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Help Build a PC for an Architect


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#1 emka

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Posted 04 September 2013 - 10:09 PM

Hello everyone,

I am planning to build a custom PC that I will use for architecture/design related projects. Specifically, I need to be able to 3D render quickly (with VRAY for 3DS Max & Rhino for example), multi-task with various design software programs and animate and edit videos videos. I am not knowledgeable about computer hardware AT ALL so would love an advice about the build. My budget is around $1,300. So far, the list below outlines the specifications that I have researched that might fit my purpose. Please, help me out! Would you recommend going with these specs? Is there anything I can save on? Or maybe I should invest in something else? 



Processor
Intel Core i7-4770K
Motherboard
ASUS Z87-A

RAM

16 GB 1600MHz DDR3 (I haven't decided on brand yet)
Video Card
NVIDIA GTX 660 1020MHz
Power Supply
Corsair CX600W
SSD
120gb (something that would cost me no more than $150)
HD

1 terabyte

 

I am not sure I will need a water cooler either. Is it necessary?

Any thoughts/advice on this list & the build overall would be greatly appreciated!

 



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#2 synergy513

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Posted 05 September 2013 - 12:40 AM

you may want to check out the workstation gfx cards like firepro or quadro. I am Definitely not knocking the 660 as it is probably the best mid-range gaming card in circulation, but that is a gaming card for use with motion/3D. the workstation cards are crazy in price range..they can be had for cheap ($100), or they can reach the $4k range. you may find a happy medium that gamers like  (price/performance/diminishing returns etc.). but at the end of the day the workstation cards are better for the renderings/texture and presentations/art, calculations etc.

 

 All the other hardware i see listed looks great. Would an i-5 be just as effective for less bucks?  The xeon processors are in the workstation class.

 

i will look on newegg for same price range of the gtx 660 and is compatible with your i-7 z87 for maximum compatibility.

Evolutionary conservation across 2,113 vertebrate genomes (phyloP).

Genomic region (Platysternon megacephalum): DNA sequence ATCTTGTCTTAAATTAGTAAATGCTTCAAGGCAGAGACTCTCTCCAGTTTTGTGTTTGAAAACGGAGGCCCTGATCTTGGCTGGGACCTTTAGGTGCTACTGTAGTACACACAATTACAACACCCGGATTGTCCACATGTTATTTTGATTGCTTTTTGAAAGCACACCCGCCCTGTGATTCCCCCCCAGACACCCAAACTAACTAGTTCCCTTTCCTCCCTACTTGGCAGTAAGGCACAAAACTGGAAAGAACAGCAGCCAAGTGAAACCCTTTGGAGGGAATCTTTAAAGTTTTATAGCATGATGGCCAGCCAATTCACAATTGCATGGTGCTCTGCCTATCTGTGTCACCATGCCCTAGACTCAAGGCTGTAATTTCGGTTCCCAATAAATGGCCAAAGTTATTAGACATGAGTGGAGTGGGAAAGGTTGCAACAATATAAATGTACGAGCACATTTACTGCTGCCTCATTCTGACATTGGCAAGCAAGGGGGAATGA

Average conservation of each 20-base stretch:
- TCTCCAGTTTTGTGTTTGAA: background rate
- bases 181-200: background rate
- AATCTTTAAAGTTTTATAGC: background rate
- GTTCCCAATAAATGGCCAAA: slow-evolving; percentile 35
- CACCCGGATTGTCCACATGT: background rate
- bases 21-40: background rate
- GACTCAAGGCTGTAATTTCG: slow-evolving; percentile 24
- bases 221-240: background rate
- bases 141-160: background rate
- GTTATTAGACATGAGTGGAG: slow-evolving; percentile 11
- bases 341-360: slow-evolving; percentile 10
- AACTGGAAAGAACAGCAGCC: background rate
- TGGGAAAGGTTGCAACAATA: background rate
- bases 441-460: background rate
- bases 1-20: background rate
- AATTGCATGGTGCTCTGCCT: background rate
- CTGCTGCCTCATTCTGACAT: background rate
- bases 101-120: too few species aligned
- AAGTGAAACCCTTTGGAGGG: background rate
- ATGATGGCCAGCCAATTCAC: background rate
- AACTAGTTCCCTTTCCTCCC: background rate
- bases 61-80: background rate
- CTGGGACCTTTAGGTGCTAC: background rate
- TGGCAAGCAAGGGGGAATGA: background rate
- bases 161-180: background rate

here is a firepro in the same range:

 

http://www.newegg.com/Product/Product.aspx?Item=N82E16814195099

 

 

 and a sweet quadro for a few extra bucks :

 

http://www.newegg.com/Product/Product.aspx?Item=N82E16814133353

 

 

the SSD is a great idea for your operating system to load from. but that 120gb will run out of space fast if you want to use it for apps. Veteran Users prefer the Intels and Samsungs in the 240 gb range..

 

 Speaking of Apps: Do not fall prey to publisher suggested hardware bundles, there is a red flag for the individual user, the bundles are suggested for corporate entities, multiple licensing from servers etc.

 

 you may want to consider the Corsair TX series Power supplies instead of the CX, for a few bucks more it is a great deal.

 

Water coolers are a necessity for your CPU  if your case isn't properly ventilated i.e. multiple 120mm intake fans as well as a top exhaust fan.

 

anyway, looking at everything, the 660 with GDDR5 Memory would be a better fit pricewise if this build is financed by an individual rather than a corporate entity.  the Workstation Benchmarks await discovery . keep those Firepros and Quadros in the narrative


Edited by synergy513, 05 September 2013 - 04:26 AM.

Moore's Law : 4d Graph in Progress


#3 GreenGiant117

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Posted 05 September 2013 - 12:38 PM

For RAM whatever you go with get 4 sticks of 4GB, not just 2 sticks of 8, better performance that way.

 

A 120 SSD will hold your OS and maybe one or two large programs, the Samsung 840 128GB will run you about $100



#4 chrisd87

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Posted 06 September 2013 - 09:20 AM

Processor
Intel Core i7-4770K -> Keep because you'll need the hyperthreading capabilities if you're doing architect
Motherboard
ASUS Z87-A
-> Keep

RAM